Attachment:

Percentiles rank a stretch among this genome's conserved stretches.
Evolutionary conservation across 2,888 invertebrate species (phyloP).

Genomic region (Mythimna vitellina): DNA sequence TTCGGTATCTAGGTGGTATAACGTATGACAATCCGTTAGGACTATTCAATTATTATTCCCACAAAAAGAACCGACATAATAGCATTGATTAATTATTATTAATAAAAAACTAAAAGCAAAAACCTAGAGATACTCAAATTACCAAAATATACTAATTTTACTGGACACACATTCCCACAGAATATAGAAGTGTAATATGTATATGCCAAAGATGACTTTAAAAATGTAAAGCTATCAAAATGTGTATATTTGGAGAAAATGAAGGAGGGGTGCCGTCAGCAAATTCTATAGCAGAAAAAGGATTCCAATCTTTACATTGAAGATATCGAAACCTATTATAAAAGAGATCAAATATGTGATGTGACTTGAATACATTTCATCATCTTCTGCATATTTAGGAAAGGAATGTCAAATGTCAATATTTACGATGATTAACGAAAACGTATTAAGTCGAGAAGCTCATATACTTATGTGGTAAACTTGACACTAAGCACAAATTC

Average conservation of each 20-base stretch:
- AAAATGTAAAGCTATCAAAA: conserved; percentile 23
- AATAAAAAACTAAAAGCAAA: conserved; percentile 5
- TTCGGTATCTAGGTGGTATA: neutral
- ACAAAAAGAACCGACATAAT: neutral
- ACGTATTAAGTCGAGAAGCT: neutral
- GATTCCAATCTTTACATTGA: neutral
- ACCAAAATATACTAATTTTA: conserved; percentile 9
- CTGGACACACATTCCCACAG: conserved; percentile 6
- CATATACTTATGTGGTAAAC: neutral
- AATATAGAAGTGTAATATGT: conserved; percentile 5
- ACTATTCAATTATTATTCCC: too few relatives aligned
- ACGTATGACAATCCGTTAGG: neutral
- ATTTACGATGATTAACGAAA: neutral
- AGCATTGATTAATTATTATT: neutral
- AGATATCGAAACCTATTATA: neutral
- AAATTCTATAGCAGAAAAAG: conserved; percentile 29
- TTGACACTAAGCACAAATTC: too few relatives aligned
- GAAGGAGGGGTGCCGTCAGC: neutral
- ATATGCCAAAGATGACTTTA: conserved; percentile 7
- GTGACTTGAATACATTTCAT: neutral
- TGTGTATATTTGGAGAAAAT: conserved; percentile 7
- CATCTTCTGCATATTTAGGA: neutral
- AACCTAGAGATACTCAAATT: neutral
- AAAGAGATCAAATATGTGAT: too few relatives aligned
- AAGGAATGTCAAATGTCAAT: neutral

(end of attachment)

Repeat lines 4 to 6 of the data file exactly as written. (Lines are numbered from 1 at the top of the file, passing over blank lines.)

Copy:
Average conservation of each 20-base stretch:
- AAAATGTAAAGCTATCAAAA: conserved; percentile 23
- AATAAAAAACTAAAAGCAAA: conserved; percentile 5